3.1.1 The color we see is an aspect of objects.

    3.2 There is no experience which represents things, and which has what-it-is-like aspect
       3.2.1 We have experience in the sense that we participate in the events of which we are aware (and we learn something from them, or we are affected some way from them)
       3.2.2 The what-it-is-like is wrongly assumed because the physical is not taken to be aspect
       3.2.3 The representational faculty is assumed to explain the illusions, hallucination and dreams
          3.2.3.1 About general way to address those without accepting experience as representing things see (6.1)

4 We become aware of other people

    4.1 We become aware of other people being aware of the things

5 We give names to what we are aware of

    5.1 When the intentional content is an individual thing, we speak of proper names

    5.2 We give names to the multitude sharing certain aspect – those are the common nouns.
    5.3 Individual events and relations, and also multitudes of events and relations sharing certain aspect can be given proper names, or common names too.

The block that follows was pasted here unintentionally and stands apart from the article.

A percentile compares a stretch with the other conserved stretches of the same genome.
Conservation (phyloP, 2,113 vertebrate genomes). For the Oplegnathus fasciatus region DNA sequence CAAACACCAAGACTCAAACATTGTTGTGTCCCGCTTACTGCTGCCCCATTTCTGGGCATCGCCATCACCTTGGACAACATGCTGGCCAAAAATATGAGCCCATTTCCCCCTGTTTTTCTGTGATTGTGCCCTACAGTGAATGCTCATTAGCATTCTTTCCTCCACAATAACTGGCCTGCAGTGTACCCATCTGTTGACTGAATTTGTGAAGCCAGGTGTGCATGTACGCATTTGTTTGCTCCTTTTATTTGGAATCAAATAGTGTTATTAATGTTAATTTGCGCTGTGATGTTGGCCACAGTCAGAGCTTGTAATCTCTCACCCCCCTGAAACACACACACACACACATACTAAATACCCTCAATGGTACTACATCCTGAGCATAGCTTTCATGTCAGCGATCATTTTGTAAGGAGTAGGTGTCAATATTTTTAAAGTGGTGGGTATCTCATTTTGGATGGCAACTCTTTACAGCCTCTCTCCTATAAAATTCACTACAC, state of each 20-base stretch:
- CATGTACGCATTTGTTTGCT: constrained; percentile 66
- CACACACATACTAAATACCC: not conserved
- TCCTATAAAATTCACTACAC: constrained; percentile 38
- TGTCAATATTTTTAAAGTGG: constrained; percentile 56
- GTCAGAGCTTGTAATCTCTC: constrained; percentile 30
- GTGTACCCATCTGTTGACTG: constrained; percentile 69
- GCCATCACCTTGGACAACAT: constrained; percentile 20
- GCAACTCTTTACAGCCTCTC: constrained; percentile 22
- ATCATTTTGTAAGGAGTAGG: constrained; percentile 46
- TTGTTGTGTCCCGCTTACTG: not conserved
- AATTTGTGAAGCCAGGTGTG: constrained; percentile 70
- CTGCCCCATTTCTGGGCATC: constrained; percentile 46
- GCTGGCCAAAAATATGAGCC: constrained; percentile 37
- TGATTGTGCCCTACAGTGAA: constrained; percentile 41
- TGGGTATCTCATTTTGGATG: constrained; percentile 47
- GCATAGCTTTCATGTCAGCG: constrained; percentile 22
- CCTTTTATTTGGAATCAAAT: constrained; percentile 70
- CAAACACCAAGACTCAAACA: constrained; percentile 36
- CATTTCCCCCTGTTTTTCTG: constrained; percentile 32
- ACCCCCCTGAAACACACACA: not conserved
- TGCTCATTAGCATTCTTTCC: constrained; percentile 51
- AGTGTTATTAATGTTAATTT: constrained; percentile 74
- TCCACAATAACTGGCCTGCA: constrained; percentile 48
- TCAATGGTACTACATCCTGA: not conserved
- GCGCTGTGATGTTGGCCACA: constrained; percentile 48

5.4 We can name imagined or assumed content

6 We are not aware of everything about the context

    6.1 We might mistake one context for another, because the former shares some aspect with the later.
        6.1.1 We might mistake virtual thing for a real thing if we are unaware that we wear virtual reality glasses
    6.2 Of course we can become aware of the things we weren’t aware of.

7 Using language is acting

    7.1 One of the use of language is making someone aware of something through sentences
    7.2 The sentences describe the relations (of which the other is not aware) through words for things (of which the other is aware)
    7.3 The sentences might introduce new words (of which the listener becomes aware while listening the sentence)

8 Some things have a physical aspect

    8.1 Physical aspect is not self-subsistent
       8.1.1 World is not reducible to physical

    8.2 The physical aspect is the measurable aspect
       8.2.1 Measurement is comparing – it is making a ratio between two magnitudes
       8.2.2 There are truths about numbers as ratios
       8.2.3 Those are truths of the physical aspect
       8.2.4 The number aspect is not self-subsistent, but dependent on the context. The number-truths are true of the number aspect just as long this aspect exists as part of the context.